Q Jay, along those lines, Iran and Russia are negotiating an oil-for-goods swap worth $1.5 billion a month that would let Iran lift oil exports. Is there any concern this would undermine the sanctions?
MR. CARNEY: Steve, I’ve seen that report and I’ll have to take the question. I may also refer you to the State Department. We have worked very closely with the P5-plus-1 and all of our partners in building a sanctions regime, part of which addresses aggressively Iranian oil exports. That regime has been effective in bringing about the opportunity that the P5-plus-1 and the world has now. So on the specific matter that you have mentioned, I’ll have to take the question and also refer you to State. If we have more here to say about it I can get back to you.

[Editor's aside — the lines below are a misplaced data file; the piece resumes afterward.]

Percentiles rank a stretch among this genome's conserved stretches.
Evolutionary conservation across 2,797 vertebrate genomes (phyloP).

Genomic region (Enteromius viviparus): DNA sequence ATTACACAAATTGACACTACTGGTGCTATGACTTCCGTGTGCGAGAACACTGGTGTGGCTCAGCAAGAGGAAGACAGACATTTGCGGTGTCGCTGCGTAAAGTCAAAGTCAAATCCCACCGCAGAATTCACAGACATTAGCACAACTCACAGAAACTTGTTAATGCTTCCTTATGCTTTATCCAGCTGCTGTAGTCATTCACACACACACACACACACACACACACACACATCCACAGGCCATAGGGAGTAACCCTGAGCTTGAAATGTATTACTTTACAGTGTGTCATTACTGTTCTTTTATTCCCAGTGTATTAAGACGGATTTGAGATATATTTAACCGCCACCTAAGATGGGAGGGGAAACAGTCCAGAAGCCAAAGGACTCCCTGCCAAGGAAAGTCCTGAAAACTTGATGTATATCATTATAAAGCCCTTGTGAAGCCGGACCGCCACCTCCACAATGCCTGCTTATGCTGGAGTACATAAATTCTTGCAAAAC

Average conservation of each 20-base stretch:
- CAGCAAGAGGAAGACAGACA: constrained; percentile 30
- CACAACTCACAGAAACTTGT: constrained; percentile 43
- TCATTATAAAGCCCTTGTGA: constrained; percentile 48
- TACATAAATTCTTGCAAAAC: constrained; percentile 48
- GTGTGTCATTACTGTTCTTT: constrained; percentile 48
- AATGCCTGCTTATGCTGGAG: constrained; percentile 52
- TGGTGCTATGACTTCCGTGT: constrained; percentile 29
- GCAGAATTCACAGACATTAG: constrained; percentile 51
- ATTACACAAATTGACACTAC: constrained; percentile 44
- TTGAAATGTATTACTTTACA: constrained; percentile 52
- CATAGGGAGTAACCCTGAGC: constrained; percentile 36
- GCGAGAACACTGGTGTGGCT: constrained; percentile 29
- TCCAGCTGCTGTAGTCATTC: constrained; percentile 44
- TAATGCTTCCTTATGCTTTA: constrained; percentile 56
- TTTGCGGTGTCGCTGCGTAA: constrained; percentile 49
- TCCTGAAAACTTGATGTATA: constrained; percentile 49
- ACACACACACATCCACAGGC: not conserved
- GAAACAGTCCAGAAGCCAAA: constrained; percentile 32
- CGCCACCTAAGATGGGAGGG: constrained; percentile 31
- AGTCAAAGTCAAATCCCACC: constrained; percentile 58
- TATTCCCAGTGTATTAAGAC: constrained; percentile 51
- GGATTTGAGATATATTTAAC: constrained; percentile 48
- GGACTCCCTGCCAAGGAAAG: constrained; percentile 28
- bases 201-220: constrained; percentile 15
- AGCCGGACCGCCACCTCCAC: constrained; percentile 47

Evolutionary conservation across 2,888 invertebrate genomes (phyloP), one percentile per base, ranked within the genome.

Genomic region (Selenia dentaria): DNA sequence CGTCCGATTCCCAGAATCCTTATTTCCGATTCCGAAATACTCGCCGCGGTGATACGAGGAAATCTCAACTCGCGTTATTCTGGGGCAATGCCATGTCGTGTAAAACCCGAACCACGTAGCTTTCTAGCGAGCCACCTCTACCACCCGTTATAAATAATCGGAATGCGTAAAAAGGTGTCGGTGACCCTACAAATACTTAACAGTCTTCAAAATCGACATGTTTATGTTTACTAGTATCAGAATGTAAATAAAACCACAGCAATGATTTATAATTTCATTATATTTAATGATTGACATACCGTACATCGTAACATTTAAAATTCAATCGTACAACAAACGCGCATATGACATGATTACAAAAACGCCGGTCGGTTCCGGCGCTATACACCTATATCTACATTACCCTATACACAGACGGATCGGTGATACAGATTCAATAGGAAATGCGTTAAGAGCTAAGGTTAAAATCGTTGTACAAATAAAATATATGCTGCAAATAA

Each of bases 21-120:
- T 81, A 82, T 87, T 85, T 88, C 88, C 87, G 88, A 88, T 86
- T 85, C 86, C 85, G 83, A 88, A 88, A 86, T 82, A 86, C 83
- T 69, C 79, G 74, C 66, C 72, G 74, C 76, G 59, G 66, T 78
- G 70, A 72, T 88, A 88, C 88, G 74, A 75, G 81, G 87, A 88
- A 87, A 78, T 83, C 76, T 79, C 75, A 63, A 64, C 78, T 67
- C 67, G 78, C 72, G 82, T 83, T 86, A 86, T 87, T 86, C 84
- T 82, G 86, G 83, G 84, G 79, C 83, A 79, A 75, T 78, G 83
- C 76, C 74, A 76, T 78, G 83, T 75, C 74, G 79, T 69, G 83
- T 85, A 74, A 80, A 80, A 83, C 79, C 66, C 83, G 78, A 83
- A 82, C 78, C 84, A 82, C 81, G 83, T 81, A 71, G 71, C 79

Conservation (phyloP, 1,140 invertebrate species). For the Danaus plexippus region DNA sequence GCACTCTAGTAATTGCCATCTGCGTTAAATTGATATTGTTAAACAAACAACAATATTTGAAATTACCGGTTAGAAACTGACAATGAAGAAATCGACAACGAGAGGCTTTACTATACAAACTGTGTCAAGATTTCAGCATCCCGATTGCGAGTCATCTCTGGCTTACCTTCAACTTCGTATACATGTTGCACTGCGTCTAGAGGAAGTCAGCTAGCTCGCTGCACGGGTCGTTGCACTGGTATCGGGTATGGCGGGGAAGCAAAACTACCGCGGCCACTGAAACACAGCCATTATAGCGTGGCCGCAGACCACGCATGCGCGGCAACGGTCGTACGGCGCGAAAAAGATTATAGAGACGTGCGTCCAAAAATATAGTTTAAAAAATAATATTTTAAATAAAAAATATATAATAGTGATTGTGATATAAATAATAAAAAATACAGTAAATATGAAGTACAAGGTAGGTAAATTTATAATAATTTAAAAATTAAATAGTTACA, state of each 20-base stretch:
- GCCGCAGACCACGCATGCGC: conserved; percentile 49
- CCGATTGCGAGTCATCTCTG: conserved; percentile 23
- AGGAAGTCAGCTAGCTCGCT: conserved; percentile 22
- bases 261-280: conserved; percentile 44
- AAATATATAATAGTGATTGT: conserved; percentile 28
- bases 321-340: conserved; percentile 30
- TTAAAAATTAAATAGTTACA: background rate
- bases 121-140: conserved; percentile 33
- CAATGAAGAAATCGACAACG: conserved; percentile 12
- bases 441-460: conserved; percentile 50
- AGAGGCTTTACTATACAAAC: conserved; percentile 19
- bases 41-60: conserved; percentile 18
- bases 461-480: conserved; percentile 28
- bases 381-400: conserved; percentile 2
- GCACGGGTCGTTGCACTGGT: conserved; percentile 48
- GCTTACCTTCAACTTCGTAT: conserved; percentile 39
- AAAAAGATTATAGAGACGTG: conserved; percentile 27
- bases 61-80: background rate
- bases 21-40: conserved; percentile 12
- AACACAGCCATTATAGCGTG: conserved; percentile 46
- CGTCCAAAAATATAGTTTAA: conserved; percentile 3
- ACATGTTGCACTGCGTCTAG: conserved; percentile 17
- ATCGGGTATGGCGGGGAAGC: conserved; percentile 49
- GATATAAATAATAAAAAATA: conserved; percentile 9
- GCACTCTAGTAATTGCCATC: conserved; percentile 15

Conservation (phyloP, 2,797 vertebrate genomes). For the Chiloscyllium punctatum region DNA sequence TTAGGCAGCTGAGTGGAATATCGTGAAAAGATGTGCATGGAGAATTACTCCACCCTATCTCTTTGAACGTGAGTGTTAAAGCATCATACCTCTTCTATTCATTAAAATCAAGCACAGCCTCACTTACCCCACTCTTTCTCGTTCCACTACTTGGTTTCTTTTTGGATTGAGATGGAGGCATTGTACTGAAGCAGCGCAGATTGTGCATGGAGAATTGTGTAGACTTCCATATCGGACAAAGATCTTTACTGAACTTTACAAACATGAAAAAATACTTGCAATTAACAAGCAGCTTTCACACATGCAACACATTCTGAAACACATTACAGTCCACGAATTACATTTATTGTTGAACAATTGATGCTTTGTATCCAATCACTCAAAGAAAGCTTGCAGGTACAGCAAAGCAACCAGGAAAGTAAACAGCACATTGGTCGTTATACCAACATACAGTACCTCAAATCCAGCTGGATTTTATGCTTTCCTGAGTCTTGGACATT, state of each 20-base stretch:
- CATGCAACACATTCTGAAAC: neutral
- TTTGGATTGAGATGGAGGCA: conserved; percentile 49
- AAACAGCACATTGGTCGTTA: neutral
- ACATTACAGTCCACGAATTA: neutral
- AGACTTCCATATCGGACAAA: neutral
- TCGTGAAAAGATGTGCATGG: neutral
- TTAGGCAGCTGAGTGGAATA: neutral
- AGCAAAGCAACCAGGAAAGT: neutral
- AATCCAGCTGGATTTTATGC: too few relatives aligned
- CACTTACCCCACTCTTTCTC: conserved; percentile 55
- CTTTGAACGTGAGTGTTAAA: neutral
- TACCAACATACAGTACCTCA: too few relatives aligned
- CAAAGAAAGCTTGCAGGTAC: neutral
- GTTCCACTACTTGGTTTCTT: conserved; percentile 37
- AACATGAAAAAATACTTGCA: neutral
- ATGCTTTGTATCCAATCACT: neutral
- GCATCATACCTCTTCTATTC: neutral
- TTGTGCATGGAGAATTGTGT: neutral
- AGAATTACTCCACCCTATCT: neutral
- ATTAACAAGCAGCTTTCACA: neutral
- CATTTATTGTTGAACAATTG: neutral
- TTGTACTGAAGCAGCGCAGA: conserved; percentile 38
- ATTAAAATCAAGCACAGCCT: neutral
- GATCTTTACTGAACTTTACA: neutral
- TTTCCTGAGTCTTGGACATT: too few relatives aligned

Q And on health care, there is a report the administration is replacing its main contractor, CGI, with another one. Is this true? And if so, does this create some disruption as you post the final deadline?
MR. CARNEY: Steve, I’ve seen that report. Contracts at CMS are something that CMS would address. I don’t have any more information on that for you.
Q There is a tweet from one of our colleagues here in the White House Press Corps, Julianna Goldman with Bloomberg, saying that the President will announce --
MR. CARNEY: Troublemaker.
Q -- his changes at the NSA on Friday, January 17th. Can you confirm that?
MR. CARNEY: Okay. (Laughter.)
Q Does that count as confirmation?
MR. CARNEY: Yes, it does. (Laughter.) You can expect the President to speak about these issues on Friday, January 17th.
Q And I know that the President has been having these meetings with stakeholders --
Q There goes your week ahead.
MR. CARNEY: Yes. (Laughter.)